After leaving his hometown of Naples in 1964, Mario Vellotti made his living tossing pizzas in various kitchens across New York City, eventually opening pizzerias in all five boroughs. Now, he’s brought his famous pies to Seattle. In the New York tradition, his slices “are so huge that just one and a beer probably put you over the recommended daily intake of carbohydrates,” according to Seattle Weekly. For those who prefer whole pies, he makes massive 18-inchers to order, topping them with gourmet ingredients such as Italian ham, homemade pesto, and gorgonzola cheese.
Big Mario’s maintains its laid-back vibe with the help of a full bar, the star of which is a collection of 40-fluid-ounce cans of Olde English 800. There’s even Jägermeister on tap for diners who are in the market for something harder or who are looking to do a post-pizza shot.
As if giant slices and shots weren’t appealing enough to party-loving crowds, Big Mario’s also keeps late-night hours. It stays open until 2 a.m. on weekdays and until 4 a.m. on weekends. After bars begin closing, regulars here start lining up at the walk-up window for a final slice, which they can chow down on while sitting at the bar or just standing on the sidewalk.
Over the course of his pizza-making career, Lance Brough has helped open restaurants from Little Star Pizza in San Francisco to Pi in St. Louis. Many of these have achieved acclaim—President Obama loved the meal he ate at Pi so much that he had its owners come make pizza at the White House, according to the St. Louis Business Journal.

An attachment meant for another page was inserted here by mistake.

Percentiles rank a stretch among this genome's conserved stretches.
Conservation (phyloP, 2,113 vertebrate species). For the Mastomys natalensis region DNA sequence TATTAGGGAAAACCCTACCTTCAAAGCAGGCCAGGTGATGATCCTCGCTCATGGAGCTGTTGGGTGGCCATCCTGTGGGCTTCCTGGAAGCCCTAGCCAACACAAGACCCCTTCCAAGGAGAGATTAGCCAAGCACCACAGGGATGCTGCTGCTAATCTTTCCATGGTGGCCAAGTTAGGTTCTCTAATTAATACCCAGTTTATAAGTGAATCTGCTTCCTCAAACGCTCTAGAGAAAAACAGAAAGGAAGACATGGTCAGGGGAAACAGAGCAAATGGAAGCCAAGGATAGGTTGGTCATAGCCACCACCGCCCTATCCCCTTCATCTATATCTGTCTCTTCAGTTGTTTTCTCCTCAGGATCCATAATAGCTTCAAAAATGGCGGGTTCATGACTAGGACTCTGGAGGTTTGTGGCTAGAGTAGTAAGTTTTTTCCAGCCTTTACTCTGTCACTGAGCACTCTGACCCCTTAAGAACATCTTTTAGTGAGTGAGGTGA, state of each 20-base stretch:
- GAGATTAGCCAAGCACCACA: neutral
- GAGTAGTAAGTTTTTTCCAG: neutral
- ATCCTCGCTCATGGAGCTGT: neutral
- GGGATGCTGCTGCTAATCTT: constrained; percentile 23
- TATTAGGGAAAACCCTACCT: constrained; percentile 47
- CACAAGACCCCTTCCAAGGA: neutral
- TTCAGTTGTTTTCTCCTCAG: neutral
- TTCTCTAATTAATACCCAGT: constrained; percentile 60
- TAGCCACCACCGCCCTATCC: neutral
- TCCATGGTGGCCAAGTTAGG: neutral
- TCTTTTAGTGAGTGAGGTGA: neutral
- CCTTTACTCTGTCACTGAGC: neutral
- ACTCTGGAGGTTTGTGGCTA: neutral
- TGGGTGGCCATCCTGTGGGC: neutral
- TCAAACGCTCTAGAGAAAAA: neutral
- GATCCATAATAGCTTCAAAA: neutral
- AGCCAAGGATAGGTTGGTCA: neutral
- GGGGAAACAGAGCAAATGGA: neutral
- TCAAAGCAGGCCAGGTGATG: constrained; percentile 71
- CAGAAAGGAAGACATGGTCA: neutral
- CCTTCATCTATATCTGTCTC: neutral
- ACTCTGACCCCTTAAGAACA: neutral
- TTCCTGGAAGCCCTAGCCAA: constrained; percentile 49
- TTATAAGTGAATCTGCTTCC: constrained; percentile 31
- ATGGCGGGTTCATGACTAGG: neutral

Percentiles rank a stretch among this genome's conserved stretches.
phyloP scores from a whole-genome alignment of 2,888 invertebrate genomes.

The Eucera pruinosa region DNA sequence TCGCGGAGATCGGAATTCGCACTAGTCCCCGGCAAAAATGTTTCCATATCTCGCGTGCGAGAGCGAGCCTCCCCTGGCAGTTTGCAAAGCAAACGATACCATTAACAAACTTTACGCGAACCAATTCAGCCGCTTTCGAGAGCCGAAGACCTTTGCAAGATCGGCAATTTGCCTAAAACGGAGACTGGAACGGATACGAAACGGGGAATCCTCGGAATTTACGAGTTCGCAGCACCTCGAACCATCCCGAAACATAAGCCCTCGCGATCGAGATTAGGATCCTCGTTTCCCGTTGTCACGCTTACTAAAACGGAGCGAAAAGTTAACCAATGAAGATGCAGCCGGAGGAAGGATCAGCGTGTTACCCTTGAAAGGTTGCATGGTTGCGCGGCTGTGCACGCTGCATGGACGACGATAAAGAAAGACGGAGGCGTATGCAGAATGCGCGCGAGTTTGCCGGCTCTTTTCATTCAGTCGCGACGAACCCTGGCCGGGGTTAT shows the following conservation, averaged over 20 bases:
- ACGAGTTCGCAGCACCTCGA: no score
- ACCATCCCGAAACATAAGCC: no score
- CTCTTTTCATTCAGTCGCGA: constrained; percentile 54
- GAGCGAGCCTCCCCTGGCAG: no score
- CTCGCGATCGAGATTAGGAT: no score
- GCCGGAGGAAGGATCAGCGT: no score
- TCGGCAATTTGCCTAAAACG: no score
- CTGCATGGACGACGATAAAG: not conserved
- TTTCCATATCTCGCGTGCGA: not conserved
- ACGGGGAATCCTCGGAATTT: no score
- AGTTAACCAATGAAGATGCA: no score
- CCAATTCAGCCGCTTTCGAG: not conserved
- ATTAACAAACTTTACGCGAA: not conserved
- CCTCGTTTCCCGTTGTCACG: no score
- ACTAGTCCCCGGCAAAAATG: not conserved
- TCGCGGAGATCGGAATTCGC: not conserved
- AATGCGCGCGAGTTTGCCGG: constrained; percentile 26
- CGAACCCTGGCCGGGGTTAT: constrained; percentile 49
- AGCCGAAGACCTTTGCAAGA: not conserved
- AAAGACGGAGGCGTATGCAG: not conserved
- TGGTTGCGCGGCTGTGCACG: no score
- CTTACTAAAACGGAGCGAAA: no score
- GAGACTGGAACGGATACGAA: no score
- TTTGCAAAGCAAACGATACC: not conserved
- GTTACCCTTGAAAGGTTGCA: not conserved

Today, Lance dishes up both thick and thin pies at Kylie's Chicago Pizza—named after his business partner's daughter Kylie. "It's kind of a West Coast version of a Chicago-style pizza," he says of the eatery's signature dish. Though "it's not the heavy, greasy gut bomb" that diners might expect, it does have a deep-dish cornmeal crust, as well as the seasoned, chunky tomato sauce found on Chicago's famous pies. And just as in Chicago, the deep-dish creations take about 30 minutes to bake under an indigenous Midwestern dragon's scorching mouth fires. Piping pies arrive at tables clad in custom toppings or specialty combinations, including the Chicago Classic, which hosts Illinois sausage spiced with sweet fennel, as well as onions, green peppers, and mushrooms.
The staff keeps three local beers on tap at all times, including Fremont Brewing's Interurban IPA and Georgetown Brewing's Manny's pale ale. They also pour area wines, including Pacific Rim's riesling, which Lance says is consistently praised as one of the state's top wines. As they sip, guests can admire local artwork, which is swapped out every two or three months to thwart slow-moving art thieves.
Although La Vita E Bella Cafe is physically distant from its Italian roots, it preserves one of the most important parts of home: the coast. Seafood infuses its menu—from appetizers of garlic-marinated octopus to the Siciliana pizza, topped with tuna, onions, kalamata olives, and capers. The kitchen's emphasis on freshness persists beyond its sautéed prawns, though. Owner Giuseppe Forte heads out multiple times a week to purchase groceries for his chefs, ensuring that their bruschetta and pollo cacciatora contain crisp veggies and fresh herbs. Then there’s the crepes—three kinds enveloping such Old-World ingredients as champignon mushrooms and prosciutto di parma.